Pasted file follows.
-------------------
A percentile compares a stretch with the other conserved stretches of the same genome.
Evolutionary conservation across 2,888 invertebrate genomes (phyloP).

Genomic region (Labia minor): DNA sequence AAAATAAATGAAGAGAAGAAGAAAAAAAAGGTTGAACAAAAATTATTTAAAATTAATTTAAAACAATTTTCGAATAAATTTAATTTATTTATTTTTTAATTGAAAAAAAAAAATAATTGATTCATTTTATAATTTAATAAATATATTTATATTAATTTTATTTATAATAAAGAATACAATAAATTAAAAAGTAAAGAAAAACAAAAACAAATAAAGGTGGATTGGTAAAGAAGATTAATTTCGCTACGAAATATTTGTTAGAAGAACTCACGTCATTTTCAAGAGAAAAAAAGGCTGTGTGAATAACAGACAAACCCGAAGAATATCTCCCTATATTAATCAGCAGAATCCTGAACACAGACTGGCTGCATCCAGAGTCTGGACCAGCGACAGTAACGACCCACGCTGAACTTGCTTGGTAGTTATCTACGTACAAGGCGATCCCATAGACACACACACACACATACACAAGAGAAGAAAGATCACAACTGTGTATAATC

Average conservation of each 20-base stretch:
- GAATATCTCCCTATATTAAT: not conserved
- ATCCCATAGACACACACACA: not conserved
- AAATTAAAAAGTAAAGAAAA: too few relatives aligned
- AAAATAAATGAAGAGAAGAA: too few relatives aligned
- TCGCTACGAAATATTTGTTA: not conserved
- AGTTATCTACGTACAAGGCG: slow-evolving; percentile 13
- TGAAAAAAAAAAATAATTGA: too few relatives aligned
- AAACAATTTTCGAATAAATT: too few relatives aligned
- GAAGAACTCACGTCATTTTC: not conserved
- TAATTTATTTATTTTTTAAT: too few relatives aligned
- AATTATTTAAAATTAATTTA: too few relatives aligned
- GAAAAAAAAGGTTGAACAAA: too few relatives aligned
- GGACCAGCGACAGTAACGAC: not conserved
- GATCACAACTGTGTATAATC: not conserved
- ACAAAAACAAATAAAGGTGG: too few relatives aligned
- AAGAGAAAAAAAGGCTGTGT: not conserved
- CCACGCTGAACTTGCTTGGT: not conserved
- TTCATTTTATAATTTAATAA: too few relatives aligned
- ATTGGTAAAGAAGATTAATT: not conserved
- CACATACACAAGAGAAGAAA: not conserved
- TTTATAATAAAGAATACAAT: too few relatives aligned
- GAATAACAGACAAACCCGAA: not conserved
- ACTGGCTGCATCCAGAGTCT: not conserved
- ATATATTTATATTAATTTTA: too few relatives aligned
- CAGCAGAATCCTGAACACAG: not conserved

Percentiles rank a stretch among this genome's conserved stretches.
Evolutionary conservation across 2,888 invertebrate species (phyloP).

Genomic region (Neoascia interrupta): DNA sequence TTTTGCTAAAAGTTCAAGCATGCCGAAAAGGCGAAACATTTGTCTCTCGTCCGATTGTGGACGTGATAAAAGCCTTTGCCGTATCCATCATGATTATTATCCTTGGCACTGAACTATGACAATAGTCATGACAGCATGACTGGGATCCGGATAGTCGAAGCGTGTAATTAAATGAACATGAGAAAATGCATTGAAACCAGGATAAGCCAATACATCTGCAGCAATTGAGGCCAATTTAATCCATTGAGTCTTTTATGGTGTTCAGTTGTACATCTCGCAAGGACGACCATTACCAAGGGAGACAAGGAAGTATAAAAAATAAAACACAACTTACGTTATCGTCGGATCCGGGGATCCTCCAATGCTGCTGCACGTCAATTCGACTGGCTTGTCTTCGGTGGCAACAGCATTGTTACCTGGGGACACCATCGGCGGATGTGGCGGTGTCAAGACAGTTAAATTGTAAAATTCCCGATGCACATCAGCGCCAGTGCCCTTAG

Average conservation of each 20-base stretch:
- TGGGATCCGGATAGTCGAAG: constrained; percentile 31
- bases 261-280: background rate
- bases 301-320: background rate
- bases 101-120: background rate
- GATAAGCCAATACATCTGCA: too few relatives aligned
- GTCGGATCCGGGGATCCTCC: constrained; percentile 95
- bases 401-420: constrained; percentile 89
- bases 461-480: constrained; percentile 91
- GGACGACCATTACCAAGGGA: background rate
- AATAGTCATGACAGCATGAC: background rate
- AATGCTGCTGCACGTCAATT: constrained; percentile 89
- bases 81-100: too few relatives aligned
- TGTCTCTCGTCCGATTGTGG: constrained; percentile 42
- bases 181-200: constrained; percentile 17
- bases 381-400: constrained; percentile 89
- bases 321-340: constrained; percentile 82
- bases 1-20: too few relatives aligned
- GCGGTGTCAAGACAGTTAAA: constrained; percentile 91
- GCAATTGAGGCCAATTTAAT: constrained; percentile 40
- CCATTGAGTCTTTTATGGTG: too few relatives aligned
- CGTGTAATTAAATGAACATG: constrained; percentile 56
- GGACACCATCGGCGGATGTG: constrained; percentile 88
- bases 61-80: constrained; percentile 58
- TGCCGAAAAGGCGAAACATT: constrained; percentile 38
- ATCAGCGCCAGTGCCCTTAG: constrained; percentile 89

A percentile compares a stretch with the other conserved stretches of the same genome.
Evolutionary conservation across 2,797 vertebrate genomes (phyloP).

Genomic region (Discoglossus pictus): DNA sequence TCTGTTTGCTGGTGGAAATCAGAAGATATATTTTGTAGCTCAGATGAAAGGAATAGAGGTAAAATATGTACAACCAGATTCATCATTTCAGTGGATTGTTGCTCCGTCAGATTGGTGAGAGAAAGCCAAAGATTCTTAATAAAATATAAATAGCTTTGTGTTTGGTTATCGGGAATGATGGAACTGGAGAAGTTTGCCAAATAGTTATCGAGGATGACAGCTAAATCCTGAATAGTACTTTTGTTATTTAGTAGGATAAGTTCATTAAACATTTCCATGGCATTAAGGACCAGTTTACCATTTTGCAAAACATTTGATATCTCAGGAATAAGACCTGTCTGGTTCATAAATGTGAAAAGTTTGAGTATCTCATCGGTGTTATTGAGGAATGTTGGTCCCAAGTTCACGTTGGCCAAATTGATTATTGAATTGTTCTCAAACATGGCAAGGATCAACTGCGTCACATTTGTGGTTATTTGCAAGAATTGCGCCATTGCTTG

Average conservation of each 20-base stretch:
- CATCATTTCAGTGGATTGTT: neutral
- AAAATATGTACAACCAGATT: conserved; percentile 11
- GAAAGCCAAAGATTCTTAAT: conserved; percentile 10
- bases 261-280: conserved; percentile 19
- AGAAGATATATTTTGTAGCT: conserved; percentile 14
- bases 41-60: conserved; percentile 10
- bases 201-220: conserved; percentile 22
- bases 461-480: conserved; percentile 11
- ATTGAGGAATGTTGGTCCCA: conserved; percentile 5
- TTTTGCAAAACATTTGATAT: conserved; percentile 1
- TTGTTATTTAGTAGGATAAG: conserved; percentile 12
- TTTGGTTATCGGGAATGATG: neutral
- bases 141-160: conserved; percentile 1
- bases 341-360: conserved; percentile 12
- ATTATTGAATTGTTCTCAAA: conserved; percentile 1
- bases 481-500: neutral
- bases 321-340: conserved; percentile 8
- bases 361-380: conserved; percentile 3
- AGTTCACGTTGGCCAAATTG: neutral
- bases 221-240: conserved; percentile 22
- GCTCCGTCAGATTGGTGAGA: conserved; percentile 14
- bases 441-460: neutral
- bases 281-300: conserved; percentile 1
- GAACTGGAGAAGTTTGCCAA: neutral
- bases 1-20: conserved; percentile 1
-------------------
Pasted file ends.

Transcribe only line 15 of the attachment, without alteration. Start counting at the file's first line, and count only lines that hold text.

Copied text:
- AATTATTTAAAATTAATTTA: too few relatives aligned